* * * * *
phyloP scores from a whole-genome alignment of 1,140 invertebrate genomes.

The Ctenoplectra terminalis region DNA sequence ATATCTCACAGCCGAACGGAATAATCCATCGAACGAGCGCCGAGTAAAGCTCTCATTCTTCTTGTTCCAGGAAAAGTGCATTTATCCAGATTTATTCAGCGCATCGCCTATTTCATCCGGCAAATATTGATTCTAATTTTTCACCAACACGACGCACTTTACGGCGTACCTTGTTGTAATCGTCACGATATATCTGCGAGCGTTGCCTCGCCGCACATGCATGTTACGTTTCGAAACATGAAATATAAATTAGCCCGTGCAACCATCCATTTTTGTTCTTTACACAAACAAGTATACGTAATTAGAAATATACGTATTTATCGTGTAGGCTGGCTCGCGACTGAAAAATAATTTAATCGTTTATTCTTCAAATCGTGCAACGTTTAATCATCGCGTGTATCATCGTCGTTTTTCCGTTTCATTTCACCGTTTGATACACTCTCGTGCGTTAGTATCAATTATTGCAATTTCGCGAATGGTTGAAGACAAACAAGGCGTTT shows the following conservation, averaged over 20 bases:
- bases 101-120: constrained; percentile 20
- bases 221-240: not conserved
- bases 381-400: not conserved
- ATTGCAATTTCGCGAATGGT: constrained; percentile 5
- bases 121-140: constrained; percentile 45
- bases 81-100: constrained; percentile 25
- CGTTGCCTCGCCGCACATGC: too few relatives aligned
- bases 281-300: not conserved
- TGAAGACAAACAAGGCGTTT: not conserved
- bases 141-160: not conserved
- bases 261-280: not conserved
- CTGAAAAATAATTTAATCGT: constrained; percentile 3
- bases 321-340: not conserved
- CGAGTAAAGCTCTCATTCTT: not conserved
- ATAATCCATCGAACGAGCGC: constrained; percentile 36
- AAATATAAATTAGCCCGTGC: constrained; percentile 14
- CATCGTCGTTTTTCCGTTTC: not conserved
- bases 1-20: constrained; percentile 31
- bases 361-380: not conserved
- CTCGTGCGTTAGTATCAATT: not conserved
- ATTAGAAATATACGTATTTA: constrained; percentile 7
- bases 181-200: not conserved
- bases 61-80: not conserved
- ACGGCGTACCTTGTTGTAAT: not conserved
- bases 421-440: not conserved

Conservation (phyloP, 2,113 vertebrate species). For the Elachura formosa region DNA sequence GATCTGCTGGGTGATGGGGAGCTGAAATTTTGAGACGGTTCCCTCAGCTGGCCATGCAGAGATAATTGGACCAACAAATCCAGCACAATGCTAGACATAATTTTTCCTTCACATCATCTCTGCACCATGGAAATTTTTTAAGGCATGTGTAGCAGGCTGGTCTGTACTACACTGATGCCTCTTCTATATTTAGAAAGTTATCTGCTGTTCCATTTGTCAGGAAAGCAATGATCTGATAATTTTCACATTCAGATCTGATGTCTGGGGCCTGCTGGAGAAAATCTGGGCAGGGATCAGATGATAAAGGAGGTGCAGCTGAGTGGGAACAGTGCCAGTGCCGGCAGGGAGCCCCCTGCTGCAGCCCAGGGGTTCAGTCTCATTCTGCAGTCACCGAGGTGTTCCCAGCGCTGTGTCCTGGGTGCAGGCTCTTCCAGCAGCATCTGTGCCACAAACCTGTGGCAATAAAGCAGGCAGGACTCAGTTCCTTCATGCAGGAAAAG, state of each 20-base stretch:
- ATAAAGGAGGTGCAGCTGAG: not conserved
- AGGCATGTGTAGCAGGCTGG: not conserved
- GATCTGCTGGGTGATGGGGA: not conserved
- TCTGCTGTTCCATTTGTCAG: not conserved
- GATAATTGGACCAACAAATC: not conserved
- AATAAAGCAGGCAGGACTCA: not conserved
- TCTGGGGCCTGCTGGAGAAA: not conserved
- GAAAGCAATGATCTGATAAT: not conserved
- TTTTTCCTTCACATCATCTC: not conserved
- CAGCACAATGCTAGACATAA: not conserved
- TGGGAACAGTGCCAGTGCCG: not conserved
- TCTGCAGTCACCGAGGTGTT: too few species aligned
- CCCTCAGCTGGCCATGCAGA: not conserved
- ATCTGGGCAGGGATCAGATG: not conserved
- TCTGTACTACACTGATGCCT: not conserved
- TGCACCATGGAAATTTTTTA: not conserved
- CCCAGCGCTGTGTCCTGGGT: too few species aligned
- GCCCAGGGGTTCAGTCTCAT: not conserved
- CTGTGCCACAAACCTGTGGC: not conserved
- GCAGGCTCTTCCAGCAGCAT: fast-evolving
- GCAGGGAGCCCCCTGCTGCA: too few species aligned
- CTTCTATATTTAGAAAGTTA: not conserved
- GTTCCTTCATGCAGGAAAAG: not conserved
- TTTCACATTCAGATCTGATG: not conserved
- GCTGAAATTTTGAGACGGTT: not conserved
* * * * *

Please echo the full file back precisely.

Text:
phyloP scores from a whole-genome alignment of 1,140 invertebrate genomes.

The Ctenoplectra terminalis region DNA sequence ATATCTCACAGCCGAACGGAATAATCCATCGAACGAGCGCCGAGTAAAGCTCTCATTCTTCTTGTTCCAGGAAAAGTGCATTTATCCAGATTTATTCAGCGCATCGCCTATTTCATCCGGCAAATATTGATTCTAATTTTTCACCAACACGACGCACTTTACGGCGTACCTTGTTGTAATCGTCACGATATATCTGCGAGCGTTGCCTCGCCGCACATGCATGTTACGTTTCGAAACATGAAATATAAATTAGCCCGTGCAACCATCCATTTTTGTTCTTTACACAAACAAGTATACGTAATTAGAAATATACGTATTTATCGTGTAGGCTGGCTCGCGACTGAAAAATAATTTAATCGTTTATTCTTCAAATCGTGCAACGTTTAATCATCGCGTGTATCATCGTCGTTTTTCCGTTTCATTTCACCGTTTGATACACTCTCGTGCGTTAGTATCAATTATTGCAATTTCGCGAATGGTTGAAGACAAACAAGGCGTTT shows the following conservation, averaged over 20 bases:
- bases 101-120: constrained; percentile 20
- bases 221-240: not conserved
- bases 381-400: not conserved
- ATTGCAATTTCGCGAATGGT: constrained; percentile 5
- bases 121-140: constrained; percentile 45
- bases 81-100: constrained; percentile 25
- CGTTGCCTCGCCGCACATGC: too few relatives aligned
- bases 281-300: not conserved
- TGAAGACAAACAAGGCGTTT: not conserved
- bases 141-160: not conserved
- bases 261-280: not conserved
- CTGAAAAATAATTTAATCGT: constrained; percentile 3
- bases 321-340: not conserved
- CGAGTAAAGCTCTCATTCTT: not conserved
- ATAATCCATCGAACGAGCGC: constrained; percentile 36
- AAATATAAATTAGCCCGTGC: constrained; percentile 14
- CATCGTCGTTTTTCCGTTTC: not conserved
- bases 1-20: constrained; percentile 31
- bases 361-380: not conserved
- CTCGTGCGTTAGTATCAATT: not conserved
- ATTAGAAATATACGTATTTA: constrained; percentile 7
- bases 181-200: not conserved
- bases 61-80: not conserved
- ACGGCGTACCTTGTTGTAAT: not conserved
- bases 421-440: not conserved

Conservation (phyloP, 2,113 vertebrate species). For the Elachura formosa region DNA sequence GATCTGCTGGGTGATGGGGAGCTGAAATTTTGAGACGGTTCCCTCAGCTGGCCATGCAGAGATAATTGGACCAACAAATCCAGCACAATGCTAGACATAATTTTTCCTTCACATCATCTCTGCACCATGGAAATTTTTTAAGGCATGTGTAGCAGGCTGGTCTGTACTACACTGATGCCTCTTCTATATTTAGAAAGTTATCTGCTGTTCCATTTGTCAGGAAAGCAATGATCTGATAATTTTCACATTCAGATCTGATGTCTGGGGCCTGCTGGAGAAAATCTGGGCAGGGATCAGATGATAAAGGAGGTGCAGCTGAGTGGGAACAGTGCCAGTGCCGGCAGGGAGCCCCCTGCTGCAGCCCAGGGGTTCAGTCTCATTCTGCAGTCACCGAGGTGTTCCCAGCGCTGTGTCCTGGGTGCAGGCTCTTCCAGCAGCATCTGTGCCACAAACCTGTGGCAATAAAGCAGGCAGGACTCAGTTCCTTCATGCAGGAAAAG, state of each 20-base stretch:
- ATAAAGGAGGTGCAGCTGAG: not conserved
- AGGCATGTGTAGCAGGCTGG: not conserved
- GATCTGCTGGGTGATGGGGA: not conserved
- TCTGCTGTTCCATTTGTCAG: not conserved
- GATAATTGGACCAACAAATC: not conserved
- AATAAAGCAGGCAGGACTCA: not conserved
- TCTGGGGCCTGCTGGAGAAA: not conserved
- GAAAGCAATGATCTGATAAT: not conserved
- TTTTTCCTTCACATCATCTC: not conserved
- CAGCACAATGCTAGACATAA: not conserved
- TGGGAACAGTGCCAGTGCCG: not conserved
- TCTGCAGTCACCGAGGTGTT: too few species aligned
- CCCTCAGCTGGCCATGCAGA: not conserved
- ATCTGGGCAGGGATCAGATG: not conserved
- TCTGTACTACACTGATGCCT: not conserved
- TGCACCATGGAAATTTTTTA: not conserved
- CCCAGCGCTGTGTCCTGGGT: too few species aligned
- GCCCAGGGGTTCAGTCTCAT: not conserved
- CTGTGCCACAAACCTGTGGC: not conserved
- GCAGGCTCTTCCAGCAGCAT: fast-evolving
- GCAGGGAGCCCCCTGCTGCA: too few species aligned
- CTTCTATATTTAGAAAGTTA: not conserved
- GTTCCTTCATGCAGGAAAAG: not conserved
- TTTCACATTCAGATCTGATG: not conserved
- GCTGAAATTTTGAGACGGTT: not conserved